Is the Public Option for Health Care Overrated?

In the last week, the biggest health care furor to take place outside the sweaty, screamy town halls was the Obama administration's tacit, and possibly unintentional, admission that it was backtracking on a government-run insurance program -- a "public option." The debate over the public option is often a battle of two caricatures: Republicans call public insurance "socialism" while Democrats call it a necessary litmus test of their party's cajones.

So it's both surprising and and refreshing to read Steven Pearlstein, the business columnist for the Washington Post who's received a lot of link-love from liberal bloggers, begin today's column: "Enough already with the public option!"

I suspect that this part will sting liberals particularly sharply:

The public option has become for the left what "death panels" have become for the right -- an easily understood metaphor that can be used to wage an ideological war over the issue of Big Government, and mostly a sideshow.

That's a little hyperbolic perhaps -- the public option appears in the House bills; the "death panels" are a figure of Sarah Palin's excitable imagination -- but it raises an important point that the public option is, perhaps, expendable. Defenders of the provision argue that a strong public option is necessary to both deliver quality care for the uninsured and to use the government's size and bargaining power (it doesn't have to turn a profit) to drive down prices and push for quality care over expensive over-treatment. Some opponents say it sets a ball rolling down the hill that ends in the valley of socialism.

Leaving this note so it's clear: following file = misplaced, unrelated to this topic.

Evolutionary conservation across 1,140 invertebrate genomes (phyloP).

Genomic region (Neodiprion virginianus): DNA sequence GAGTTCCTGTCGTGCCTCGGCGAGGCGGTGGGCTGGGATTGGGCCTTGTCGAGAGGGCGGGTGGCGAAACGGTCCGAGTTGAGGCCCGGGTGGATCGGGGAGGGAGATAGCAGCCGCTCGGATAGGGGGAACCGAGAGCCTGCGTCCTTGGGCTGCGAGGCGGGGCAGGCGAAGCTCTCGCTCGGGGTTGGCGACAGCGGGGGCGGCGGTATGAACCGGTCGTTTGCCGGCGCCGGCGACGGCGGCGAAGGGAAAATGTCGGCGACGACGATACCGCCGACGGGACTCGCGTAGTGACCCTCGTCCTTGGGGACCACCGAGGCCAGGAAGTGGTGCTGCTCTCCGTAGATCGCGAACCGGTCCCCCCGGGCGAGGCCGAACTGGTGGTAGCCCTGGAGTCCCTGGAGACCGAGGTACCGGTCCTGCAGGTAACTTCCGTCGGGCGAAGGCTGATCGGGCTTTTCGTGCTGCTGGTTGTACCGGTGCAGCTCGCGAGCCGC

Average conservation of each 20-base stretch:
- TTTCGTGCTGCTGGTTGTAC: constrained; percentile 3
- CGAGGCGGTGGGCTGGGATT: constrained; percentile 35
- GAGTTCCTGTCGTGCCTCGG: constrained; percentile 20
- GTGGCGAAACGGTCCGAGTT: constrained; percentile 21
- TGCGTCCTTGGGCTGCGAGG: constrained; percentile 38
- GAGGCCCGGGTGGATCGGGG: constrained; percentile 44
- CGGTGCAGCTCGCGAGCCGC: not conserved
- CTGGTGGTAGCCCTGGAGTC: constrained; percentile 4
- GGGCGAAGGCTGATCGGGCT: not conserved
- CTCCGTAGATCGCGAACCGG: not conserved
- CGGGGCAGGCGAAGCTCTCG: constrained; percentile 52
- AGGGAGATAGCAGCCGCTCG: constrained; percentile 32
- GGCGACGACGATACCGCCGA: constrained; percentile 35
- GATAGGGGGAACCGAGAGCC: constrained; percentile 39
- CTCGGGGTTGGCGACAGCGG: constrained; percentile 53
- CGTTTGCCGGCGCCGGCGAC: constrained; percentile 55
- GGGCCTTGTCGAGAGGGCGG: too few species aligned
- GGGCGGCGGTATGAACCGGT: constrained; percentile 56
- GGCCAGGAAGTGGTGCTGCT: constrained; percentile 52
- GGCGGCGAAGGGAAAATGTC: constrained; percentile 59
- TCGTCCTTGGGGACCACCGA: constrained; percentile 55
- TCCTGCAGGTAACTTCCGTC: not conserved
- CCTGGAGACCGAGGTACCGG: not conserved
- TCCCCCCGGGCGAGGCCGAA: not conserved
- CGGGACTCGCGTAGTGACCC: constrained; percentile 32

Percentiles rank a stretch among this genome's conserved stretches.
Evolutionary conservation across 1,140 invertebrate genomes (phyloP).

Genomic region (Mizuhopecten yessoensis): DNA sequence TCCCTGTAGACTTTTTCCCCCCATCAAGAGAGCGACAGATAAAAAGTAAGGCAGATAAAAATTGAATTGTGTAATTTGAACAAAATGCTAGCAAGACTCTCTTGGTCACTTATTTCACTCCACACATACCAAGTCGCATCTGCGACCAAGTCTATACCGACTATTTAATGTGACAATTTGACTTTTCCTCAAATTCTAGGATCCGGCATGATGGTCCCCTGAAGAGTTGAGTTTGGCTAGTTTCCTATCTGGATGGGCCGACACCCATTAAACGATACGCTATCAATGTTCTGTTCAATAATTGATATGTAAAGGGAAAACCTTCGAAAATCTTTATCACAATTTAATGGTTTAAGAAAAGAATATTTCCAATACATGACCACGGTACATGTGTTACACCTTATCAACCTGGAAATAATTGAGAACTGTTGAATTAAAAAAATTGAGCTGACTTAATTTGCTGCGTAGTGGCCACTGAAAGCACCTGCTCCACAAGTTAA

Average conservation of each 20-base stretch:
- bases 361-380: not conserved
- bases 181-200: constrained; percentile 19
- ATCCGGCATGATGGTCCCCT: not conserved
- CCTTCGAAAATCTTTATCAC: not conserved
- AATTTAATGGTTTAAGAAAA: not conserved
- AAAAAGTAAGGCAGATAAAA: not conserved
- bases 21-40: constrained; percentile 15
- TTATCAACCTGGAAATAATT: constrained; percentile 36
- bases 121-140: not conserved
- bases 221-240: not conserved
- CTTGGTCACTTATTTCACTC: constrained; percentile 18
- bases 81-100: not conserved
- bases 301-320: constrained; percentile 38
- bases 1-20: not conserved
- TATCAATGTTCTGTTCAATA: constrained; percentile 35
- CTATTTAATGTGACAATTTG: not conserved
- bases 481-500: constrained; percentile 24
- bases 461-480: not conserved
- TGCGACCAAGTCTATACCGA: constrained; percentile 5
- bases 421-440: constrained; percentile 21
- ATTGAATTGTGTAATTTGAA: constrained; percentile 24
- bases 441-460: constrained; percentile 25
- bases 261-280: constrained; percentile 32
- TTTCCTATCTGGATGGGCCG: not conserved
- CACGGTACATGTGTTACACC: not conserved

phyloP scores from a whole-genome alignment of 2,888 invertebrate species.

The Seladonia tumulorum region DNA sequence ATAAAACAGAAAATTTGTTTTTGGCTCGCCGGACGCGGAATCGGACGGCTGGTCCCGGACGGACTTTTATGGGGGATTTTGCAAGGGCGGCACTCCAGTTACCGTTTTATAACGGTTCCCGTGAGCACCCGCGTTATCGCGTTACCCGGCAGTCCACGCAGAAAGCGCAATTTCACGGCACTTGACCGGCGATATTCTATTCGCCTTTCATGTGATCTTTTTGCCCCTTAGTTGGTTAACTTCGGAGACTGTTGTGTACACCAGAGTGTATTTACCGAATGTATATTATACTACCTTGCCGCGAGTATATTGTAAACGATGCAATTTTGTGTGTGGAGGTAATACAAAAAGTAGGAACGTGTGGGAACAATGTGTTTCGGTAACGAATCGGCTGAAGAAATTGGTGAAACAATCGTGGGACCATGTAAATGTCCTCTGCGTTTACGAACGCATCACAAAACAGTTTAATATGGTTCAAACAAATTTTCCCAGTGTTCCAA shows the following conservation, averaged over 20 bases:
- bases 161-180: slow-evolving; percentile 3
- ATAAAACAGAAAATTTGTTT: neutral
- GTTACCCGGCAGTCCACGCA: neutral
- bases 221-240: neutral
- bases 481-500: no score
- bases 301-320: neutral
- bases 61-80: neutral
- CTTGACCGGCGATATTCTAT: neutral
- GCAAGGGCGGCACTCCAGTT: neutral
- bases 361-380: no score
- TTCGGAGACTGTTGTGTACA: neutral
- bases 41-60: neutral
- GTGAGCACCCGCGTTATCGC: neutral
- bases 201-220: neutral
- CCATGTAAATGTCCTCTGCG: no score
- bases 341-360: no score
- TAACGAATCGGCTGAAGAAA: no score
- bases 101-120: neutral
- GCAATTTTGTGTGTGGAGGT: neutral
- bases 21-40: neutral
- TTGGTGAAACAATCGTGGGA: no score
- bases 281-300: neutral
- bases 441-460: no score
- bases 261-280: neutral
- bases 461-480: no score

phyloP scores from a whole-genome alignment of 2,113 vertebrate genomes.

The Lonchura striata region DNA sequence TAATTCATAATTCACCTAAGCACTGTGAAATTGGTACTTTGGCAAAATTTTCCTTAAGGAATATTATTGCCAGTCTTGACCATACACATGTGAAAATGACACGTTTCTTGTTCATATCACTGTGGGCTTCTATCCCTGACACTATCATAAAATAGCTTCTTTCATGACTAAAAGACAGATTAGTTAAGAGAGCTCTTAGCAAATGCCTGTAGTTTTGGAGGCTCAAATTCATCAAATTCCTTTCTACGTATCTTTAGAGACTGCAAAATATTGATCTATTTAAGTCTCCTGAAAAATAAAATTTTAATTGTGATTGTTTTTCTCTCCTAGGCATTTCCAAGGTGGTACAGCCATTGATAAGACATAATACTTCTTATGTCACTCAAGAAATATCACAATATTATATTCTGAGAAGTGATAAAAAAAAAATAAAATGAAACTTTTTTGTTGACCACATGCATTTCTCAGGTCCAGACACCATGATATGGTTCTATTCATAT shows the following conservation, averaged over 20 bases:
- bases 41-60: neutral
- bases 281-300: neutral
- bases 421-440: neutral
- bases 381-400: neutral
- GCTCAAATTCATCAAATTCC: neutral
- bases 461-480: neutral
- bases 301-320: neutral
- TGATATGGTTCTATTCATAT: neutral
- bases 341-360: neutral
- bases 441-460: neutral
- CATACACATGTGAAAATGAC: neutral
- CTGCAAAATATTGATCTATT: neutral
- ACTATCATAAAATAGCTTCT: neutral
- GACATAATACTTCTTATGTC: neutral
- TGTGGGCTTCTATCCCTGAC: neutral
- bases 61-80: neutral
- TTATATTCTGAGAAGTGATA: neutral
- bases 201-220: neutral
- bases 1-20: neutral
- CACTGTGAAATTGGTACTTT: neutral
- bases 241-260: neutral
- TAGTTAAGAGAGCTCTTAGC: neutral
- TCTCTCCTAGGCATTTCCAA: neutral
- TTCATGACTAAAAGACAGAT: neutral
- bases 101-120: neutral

Still other detractors point out something much less hyperbolic: There isn't great evidence that the House version of the public plan would do much to control costs outside the 10-year window in which Obama has promised to account for the trillion dollars he spends on health care. The CBO, stocked as it is with health care quants, actually said the House bill bends the cost curve in the wrong direction.

My takeaway is this: We don't know if any of the health care bills in consideration will achieve significant savings in the long-term, the public plan included. Even Slate's Tim Noah, a stalwart defender of the provision, says it wouldn't smother health care inflation, it would just nudge it down at best. The reason cost-savings are nearly impossible in our system is that what policy experts call "expendable fat," insurance companies and doctors call "income." The real myth in the health care debate today isn't really "public option," it's "long-term savings." The only sure recourse to exploding deficits is more taxes. In the end only one thing is certain: We'll all have to pay.